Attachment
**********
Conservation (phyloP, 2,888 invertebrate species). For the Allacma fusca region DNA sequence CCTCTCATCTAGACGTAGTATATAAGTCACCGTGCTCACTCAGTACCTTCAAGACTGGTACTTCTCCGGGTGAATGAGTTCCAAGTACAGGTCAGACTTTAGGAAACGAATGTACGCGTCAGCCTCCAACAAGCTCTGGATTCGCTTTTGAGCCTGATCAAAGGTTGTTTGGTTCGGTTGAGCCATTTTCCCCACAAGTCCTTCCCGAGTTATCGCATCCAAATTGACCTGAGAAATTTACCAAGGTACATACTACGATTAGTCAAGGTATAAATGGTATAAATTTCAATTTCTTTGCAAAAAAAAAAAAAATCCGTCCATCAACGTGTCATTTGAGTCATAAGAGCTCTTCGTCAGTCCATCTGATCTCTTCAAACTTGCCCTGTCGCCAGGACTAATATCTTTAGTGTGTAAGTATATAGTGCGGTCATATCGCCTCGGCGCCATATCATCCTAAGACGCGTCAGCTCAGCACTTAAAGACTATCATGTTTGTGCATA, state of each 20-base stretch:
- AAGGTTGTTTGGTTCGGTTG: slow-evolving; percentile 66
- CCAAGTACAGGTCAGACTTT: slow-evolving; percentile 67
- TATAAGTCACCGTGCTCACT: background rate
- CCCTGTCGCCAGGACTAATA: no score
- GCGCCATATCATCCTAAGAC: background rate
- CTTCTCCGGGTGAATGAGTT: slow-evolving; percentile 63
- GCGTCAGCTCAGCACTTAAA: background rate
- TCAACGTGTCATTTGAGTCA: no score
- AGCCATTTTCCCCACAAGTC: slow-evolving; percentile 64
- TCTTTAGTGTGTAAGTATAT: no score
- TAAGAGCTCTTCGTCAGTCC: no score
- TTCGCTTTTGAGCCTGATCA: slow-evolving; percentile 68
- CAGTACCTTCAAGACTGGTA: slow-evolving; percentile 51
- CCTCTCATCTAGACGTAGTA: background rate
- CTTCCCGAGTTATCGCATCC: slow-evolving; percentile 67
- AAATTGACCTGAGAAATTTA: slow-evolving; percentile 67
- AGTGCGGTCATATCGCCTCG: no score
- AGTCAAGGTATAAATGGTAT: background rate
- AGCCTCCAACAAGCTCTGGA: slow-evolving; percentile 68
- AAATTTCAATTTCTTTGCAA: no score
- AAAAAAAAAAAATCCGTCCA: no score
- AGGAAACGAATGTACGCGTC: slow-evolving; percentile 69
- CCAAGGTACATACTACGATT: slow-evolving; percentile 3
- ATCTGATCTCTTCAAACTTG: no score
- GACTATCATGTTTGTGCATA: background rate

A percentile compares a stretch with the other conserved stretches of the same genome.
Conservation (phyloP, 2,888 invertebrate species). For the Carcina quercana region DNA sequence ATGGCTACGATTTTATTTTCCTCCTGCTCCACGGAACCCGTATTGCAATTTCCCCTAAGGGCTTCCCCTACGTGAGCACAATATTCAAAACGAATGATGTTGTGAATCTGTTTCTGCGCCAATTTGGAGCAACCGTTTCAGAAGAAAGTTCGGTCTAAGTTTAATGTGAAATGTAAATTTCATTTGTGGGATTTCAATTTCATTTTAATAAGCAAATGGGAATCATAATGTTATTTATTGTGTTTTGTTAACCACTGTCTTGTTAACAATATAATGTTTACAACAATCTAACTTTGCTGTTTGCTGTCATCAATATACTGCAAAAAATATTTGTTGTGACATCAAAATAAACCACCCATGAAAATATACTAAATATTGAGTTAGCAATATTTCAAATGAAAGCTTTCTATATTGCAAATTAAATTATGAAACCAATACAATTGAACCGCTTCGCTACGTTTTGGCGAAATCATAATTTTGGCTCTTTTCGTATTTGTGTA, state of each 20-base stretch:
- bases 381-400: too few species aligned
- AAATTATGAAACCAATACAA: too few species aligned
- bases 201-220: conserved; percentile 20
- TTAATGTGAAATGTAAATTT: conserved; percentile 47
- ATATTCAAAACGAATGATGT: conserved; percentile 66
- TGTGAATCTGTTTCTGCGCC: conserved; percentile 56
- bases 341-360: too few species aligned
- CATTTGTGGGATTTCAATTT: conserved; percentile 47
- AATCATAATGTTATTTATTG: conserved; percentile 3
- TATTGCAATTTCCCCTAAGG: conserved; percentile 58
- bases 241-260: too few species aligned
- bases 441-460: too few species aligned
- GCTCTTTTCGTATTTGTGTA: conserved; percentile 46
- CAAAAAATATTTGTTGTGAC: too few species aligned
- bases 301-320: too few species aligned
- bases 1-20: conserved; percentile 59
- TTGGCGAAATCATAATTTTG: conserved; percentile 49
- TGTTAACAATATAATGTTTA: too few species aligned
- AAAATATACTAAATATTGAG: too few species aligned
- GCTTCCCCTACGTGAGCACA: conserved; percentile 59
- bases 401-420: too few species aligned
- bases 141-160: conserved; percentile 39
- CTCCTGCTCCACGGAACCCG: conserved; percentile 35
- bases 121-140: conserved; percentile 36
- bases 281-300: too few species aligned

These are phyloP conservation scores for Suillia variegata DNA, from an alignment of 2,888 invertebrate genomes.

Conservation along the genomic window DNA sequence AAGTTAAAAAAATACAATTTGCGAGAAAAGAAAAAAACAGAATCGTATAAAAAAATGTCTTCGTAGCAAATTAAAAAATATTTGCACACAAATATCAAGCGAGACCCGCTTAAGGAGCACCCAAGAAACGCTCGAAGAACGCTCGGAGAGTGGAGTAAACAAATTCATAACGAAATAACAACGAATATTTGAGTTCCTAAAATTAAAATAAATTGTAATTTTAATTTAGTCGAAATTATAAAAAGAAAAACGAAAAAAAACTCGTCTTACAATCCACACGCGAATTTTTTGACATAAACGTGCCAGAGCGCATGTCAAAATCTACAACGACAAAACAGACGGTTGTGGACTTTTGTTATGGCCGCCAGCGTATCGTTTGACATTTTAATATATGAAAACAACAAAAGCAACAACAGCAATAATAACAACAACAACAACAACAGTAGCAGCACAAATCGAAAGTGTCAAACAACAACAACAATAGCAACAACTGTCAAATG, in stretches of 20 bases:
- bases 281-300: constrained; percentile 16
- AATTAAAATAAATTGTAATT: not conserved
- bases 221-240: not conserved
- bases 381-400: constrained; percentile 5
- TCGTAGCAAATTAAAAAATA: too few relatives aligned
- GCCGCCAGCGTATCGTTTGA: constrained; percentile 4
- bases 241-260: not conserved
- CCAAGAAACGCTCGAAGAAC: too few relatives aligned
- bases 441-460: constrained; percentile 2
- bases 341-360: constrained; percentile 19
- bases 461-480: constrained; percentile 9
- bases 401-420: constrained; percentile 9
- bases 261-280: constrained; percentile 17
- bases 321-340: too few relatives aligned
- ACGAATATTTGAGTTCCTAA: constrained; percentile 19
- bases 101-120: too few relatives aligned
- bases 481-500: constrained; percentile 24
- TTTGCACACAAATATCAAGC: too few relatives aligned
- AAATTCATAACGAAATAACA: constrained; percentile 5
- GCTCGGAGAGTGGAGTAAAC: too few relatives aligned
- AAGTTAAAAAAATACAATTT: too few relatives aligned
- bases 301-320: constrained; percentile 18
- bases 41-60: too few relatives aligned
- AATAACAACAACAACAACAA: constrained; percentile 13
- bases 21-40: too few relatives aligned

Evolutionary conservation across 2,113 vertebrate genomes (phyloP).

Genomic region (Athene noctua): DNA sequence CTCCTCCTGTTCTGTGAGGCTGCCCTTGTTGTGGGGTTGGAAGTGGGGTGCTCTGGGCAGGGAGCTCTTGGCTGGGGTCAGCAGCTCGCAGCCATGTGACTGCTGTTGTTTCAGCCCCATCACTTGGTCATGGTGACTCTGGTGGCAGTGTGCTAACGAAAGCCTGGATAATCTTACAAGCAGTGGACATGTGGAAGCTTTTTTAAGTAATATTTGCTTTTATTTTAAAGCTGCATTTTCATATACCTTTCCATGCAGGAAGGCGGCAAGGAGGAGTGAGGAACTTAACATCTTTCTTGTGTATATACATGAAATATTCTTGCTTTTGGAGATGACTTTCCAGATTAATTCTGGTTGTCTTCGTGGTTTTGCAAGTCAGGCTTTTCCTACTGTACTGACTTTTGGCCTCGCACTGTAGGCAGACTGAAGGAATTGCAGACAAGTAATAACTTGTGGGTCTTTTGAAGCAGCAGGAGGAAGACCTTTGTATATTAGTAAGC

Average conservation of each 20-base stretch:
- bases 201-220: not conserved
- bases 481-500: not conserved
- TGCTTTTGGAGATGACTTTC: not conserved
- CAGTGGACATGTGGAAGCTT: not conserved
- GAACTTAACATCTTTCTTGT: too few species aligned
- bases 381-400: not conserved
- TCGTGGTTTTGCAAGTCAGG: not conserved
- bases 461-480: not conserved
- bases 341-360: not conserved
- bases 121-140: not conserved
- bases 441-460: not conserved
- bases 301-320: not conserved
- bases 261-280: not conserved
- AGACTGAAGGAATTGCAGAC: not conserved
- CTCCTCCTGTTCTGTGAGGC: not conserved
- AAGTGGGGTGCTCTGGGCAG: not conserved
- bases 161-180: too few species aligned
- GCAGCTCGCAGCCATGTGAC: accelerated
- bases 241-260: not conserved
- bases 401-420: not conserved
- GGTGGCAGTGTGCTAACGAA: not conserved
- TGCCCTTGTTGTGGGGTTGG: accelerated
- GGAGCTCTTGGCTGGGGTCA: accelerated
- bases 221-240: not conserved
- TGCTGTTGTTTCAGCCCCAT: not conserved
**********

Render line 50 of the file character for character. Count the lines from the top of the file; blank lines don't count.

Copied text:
- bases 141-160: conserved; percentile 39